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The great Crichton is known for thoroughly researching his subject areas for each different book, evident from the extensive bibliography in the end and the checkable facts throughout the book. This contributes to a heightened sense of immersion.

Yet, the cutting-edge scientists he depicts, communicate exclusively in US Customary units. This not only contrasts modern science practices worldwide, but even turns suspense and horror into comedy, when some character tries to scale in their head 5 feet 9 inches by a factor of 10^-3.

Considering his works are worldwide bestsellers, why did he settle on this approach?

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    Even though science typically uses metric units, the average American reader would be more familiar with imperial. It's very likely Crichton was appealing to his American audience. – FirstLastname Oct 4 '17 at 16:46
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    This would be a better question/easier to answer if you provided examples. I just reread Congo, and he seems to use plenty of metric. – TenthJustice Oct 4 '17 at 18:06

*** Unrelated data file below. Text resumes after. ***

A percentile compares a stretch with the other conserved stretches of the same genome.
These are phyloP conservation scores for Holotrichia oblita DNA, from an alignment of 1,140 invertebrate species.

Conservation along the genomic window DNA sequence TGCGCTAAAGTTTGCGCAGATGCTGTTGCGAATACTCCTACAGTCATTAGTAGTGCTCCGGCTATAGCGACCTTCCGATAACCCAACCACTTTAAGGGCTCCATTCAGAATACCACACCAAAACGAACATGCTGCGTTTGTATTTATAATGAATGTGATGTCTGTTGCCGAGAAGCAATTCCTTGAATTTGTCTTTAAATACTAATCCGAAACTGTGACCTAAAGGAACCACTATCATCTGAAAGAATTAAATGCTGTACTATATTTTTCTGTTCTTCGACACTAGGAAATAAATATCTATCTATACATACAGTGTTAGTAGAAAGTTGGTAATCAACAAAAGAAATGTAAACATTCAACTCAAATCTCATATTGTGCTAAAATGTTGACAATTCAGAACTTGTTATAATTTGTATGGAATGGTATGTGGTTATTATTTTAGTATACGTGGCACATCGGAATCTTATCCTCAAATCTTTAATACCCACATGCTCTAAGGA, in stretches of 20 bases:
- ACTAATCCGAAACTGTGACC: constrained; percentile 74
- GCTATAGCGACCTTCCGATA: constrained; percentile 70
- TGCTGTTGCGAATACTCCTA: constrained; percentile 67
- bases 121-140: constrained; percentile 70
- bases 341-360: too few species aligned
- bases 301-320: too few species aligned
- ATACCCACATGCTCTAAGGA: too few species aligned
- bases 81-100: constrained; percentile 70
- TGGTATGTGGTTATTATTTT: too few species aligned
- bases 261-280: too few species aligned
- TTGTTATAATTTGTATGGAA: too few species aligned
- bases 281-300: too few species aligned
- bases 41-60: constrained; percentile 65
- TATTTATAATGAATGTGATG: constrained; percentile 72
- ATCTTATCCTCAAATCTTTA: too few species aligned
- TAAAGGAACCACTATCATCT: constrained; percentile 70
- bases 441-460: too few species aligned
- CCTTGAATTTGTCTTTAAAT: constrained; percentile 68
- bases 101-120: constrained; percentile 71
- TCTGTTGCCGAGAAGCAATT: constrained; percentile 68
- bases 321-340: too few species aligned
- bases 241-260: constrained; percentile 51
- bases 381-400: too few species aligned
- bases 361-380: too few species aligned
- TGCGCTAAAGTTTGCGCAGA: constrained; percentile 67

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    As a scientist working in the USA, I would almost certainly use feet and inches to describe many things -- someone or something's height, for example. Just because scientists use metric to measure some things doesn't mean they carry it into every aspect of their lives. – iayork Oct 4 '17 at 18:08
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    @Vorac I'm a biologist/molecular biologist, but I have friends who are astronomers, physicists, and mathematicians, and they do the same. If one of them was to refer to their child's height as "150 cm" I'd be taken aback (except for the European ones of course). You can also look at typical usage in Canada, which has been officially metric for decades; but Canadians still use Imperial units for some casual purposes. All in all, the phrasing you find strange seems perfectly normal American Scientistese to me. – iayork Oct 4 '17 at 19:11
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    Considering that Scientific American and National Geographic continue to use US Imperial units, it's not surprising that a fiction writer would also do so – HorusKol Oct 4 '17 at 20:20
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Crichton used both imperial and metric, depending on the context.

In the course of one paragraph in The Sphere, he managed to use both!

"Pacific coral grows two-and-a-half centimeters a year, and the object-- whatever it is-- is covered in about five meters of coral. That's a lot of coral. Of course, coral doesn't grow at a depth of a thousand feet, which means that the present shelf collapsed to a lower depth at some point in the past."

When the character (Barnes, a Navy captain) is talking about precise measurements, he uses metric. When he's being more general, he uses imperial.